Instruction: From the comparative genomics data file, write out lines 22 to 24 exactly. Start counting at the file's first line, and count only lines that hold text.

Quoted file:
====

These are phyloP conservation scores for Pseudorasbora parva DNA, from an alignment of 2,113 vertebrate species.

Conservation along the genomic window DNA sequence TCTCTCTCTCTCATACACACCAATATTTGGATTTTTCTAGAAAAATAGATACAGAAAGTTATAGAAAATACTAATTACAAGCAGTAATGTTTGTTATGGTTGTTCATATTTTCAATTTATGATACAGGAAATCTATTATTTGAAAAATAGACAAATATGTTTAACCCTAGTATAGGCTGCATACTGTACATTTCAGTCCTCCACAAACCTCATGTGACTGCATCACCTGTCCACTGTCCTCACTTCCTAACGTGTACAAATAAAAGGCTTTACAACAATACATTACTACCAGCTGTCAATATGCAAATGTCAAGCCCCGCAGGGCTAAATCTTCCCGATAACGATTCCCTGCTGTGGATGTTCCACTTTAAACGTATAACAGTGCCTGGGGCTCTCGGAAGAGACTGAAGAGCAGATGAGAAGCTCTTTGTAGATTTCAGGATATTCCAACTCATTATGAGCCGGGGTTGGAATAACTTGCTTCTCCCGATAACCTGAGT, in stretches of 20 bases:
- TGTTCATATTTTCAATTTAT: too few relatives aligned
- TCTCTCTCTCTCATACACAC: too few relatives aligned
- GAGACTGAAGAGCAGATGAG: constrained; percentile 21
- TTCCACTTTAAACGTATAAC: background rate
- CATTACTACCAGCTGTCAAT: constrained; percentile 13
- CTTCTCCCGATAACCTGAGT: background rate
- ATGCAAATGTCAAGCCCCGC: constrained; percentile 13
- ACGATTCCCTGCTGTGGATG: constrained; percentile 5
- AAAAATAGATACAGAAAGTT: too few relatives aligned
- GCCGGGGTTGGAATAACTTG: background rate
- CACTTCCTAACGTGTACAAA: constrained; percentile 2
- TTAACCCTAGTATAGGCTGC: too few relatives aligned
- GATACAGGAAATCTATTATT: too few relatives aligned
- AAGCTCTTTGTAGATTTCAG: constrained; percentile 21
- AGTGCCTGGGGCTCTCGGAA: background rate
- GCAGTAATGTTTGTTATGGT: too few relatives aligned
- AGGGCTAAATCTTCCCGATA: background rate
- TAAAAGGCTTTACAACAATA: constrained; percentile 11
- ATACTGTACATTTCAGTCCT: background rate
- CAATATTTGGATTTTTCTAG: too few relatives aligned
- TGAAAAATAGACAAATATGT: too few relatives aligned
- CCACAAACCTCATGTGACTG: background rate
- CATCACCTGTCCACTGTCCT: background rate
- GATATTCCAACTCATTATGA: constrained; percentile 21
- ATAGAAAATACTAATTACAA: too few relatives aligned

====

- CAATATTTGGATTTTTCTAG: too few relatives aligned
- TGAAAAATAGACAAATATGT: too few relatives aligned
- CCACAAACCTCATGTGACTG: background rate